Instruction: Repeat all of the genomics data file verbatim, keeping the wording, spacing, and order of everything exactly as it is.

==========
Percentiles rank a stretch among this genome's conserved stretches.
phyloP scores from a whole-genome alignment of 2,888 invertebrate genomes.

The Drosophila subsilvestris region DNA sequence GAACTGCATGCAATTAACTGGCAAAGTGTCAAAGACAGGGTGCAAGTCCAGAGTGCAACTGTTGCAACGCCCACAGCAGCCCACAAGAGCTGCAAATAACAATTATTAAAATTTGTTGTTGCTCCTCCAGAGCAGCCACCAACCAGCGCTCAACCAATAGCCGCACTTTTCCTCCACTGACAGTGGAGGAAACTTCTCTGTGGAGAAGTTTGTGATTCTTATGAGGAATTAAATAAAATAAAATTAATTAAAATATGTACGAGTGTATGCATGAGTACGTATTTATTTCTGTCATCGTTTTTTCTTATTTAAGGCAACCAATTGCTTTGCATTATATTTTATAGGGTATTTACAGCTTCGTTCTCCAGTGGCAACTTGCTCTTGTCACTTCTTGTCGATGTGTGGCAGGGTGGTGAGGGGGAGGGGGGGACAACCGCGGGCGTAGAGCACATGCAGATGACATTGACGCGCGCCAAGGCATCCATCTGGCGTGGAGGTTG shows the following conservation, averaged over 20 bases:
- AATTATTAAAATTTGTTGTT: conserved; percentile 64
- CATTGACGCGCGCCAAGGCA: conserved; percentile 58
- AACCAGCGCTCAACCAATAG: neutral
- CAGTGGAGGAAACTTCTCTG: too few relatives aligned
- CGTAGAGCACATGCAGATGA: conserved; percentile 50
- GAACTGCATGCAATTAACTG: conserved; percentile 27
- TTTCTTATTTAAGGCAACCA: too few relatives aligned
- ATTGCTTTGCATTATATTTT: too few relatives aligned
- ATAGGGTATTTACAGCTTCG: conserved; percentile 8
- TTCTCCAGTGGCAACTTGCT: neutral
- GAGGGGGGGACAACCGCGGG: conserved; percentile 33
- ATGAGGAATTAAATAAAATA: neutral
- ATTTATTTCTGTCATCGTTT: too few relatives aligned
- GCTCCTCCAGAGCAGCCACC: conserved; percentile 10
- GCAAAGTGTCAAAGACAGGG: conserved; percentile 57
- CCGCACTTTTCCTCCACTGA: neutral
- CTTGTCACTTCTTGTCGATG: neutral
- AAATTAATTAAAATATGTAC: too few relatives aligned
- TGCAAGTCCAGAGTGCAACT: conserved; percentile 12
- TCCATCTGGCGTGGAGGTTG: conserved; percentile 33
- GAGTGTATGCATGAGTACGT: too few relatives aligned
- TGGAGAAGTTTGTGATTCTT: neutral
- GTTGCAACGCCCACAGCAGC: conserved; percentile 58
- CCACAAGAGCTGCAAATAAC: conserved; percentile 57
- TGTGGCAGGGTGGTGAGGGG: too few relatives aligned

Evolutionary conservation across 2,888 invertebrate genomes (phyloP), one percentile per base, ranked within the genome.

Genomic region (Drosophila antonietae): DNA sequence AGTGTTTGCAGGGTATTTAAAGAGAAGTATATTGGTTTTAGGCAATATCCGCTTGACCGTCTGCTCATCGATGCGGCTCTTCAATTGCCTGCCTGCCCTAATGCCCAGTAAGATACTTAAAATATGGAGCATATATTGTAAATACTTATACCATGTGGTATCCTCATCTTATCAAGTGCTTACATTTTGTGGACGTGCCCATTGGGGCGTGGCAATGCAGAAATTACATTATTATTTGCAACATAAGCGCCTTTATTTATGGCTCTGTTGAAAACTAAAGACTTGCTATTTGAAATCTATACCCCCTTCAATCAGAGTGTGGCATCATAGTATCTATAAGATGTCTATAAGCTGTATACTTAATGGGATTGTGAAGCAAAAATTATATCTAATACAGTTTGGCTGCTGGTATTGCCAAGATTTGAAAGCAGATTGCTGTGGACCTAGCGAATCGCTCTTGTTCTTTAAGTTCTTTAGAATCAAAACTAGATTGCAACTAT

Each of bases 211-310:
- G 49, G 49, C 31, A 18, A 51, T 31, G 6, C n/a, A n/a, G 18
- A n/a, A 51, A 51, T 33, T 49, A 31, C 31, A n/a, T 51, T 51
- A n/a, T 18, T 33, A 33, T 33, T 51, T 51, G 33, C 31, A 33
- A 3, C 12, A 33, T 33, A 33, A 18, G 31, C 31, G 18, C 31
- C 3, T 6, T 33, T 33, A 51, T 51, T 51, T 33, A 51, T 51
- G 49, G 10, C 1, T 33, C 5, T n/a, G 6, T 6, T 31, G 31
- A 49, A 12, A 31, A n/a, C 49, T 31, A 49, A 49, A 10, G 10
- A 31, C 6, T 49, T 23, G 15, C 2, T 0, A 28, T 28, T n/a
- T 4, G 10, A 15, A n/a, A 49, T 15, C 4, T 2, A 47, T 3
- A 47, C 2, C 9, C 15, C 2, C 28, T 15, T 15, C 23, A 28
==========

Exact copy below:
Percentiles rank a stretch among this genome's conserved stretches.
phyloP scores from a whole-genome alignment of 2,888 invertebrate genomes.

The Drosophila subsilvestris region DNA sequence GAACTGCATGCAATTAACTGGCAAAGTGTCAAAGACAGGGTGCAAGTCCAGAGTGCAACTGTTGCAACGCCCACAGCAGCCCACAAGAGCTGCAAATAACAATTATTAAAATTTGTTGTTGCTCCTCCAGAGCAGCCACCAACCAGCGCTCAACCAATAGCCGCACTTTTCCTCCACTGACAGTGGAGGAAACTTCTCTGTGGAGAAGTTTGTGATTCTTATGAGGAATTAAATAAAATAAAATTAATTAAAATATGTACGAGTGTATGCATGAGTACGTATTTATTTCTGTCATCGTTTTTTCTTATTTAAGGCAACCAATTGCTTTGCATTATATTTTATAGGGTATTTACAGCTTCGTTCTCCAGTGGCAACTTGCTCTTGTCACTTCTTGTCGATGTGTGGCAGGGTGGTGAGGGGGAGGGGGGGACAACCGCGGGCGTAGAGCACATGCAGATGACATTGACGCGCGCCAAGGCATCCATCTGGCGTGGAGGTTG shows the following conservation, averaged over 20 bases:
- AATTATTAAAATTTGTTGTT: conserved; percentile 64
- CATTGACGCGCGCCAAGGCA: conserved; percentile 58
- AACCAGCGCTCAACCAATAG: neutral
- CAGTGGAGGAAACTTCTCTG: too few relatives aligned
- CGTAGAGCACATGCAGATGA: conserved; percentile 50
- GAACTGCATGCAATTAACTG: conserved; percentile 27
- TTTCTTATTTAAGGCAACCA: too few relatives aligned
- ATTGCTTTGCATTATATTTT: too few relatives aligned
- ATAGGGTATTTACAGCTTCG: conserved; percentile 8
- TTCTCCAGTGGCAACTTGCT: neutral
- GAGGGGGGGACAACCGCGGG: conserved; percentile 33
- ATGAGGAATTAAATAAAATA: neutral
- ATTTATTTCTGTCATCGTTT: too few relatives aligned
- GCTCCTCCAGAGCAGCCACC: conserved; percentile 10
- GCAAAGTGTCAAAGACAGGG: conserved; percentile 57
- CCGCACTTTTCCTCCACTGA: neutral
- CTTGTCACTTCTTGTCGATG: neutral
- AAATTAATTAAAATATGTAC: too few relatives aligned
- TGCAAGTCCAGAGTGCAACT: conserved; percentile 12
- TCCATCTGGCGTGGAGGTTG: conserved; percentile 33
- GAGTGTATGCATGAGTACGT: too few relatives aligned
- TGGAGAAGTTTGTGATTCTT: neutral
- GTTGCAACGCCCACAGCAGC: conserved; percentile 58
- CCACAAGAGCTGCAAATAAC: conserved; percentile 57
- TGTGGCAGGGTGGTGAGGGG: too few relatives aligned

Evolutionary conservation across 2,888 invertebrate genomes (phyloP), one percentile per base, ranked within the genome.

Genomic region (Drosophila antonietae): DNA sequence AGTGTTTGCAGGGTATTTAAAGAGAAGTATATTGGTTTTAGGCAATATCCGCTTGACCGTCTGCTCATCGATGCGGCTCTTCAATTGCCTGCCTGCCCTAATGCCCAGTAAGATACTTAAAATATGGAGCATATATTGTAAATACTTATACCATGTGGTATCCTCATCTTATCAAGTGCTTACATTTTGTGGACGTGCCCATTGGGGCGTGGCAATGCAGAAATTACATTATTATTTGCAACATAAGCGCCTTTATTTATGGCTCTGTTGAAAACTAAAGACTTGCTATTTGAAATCTATACCCCCTTCAATCAGAGTGTGGCATCATAGTATCTATAAGATGTCTATAAGCTGTATACTTAATGGGATTGTGAAGCAAAAATTATATCTAATACAGTTTGGCTGCTGGTATTGCCAAGATTTGAAAGCAGATTGCTGTGGACCTAGCGAATCGCTCTTGTTCTTTAAGTTCTTTAGAATCAAAACTAGATTGCAACTAT

Each of bases 211-310:
- G 49, G 49, C 31, A 18, A 51, T 31, G 6, C n/a, A n/a, G 18
- A n/a, A 51, A 51, T 33, T 49, A 31, C 31, A n/a, T 51, T 51
- A n/a, T 18, T 33, A 33, T 33, T 51, T 51, G 33, C 31, A 33
- A 3, C 12, A 33, T 33, A 33, A 18, G 31, C 31, G 18, C 31
- C 3, T 6, T 33, T 33, A 51, T 51, T 51, T 33, A 51, T 51
- G 49, G 10, C 1, T 33, C 5, T n/a, G 6, T 6, T 31, G 31
- A 49, A 12, A 31, A n/a, C 49, T 31, A 49, A 49, A 10, G 10
- A 31, C 6, T 49, T 23, G 15, C 2, T 0, A 28, T 28, T n/a
- T 4, G 10, A 15, A n/a, A 49, T 15, C 4, T 2, A 47, T 3
- A 47, C 2, C 9, C 15, C 2, C 28, T 15, T 15, C 23, A 28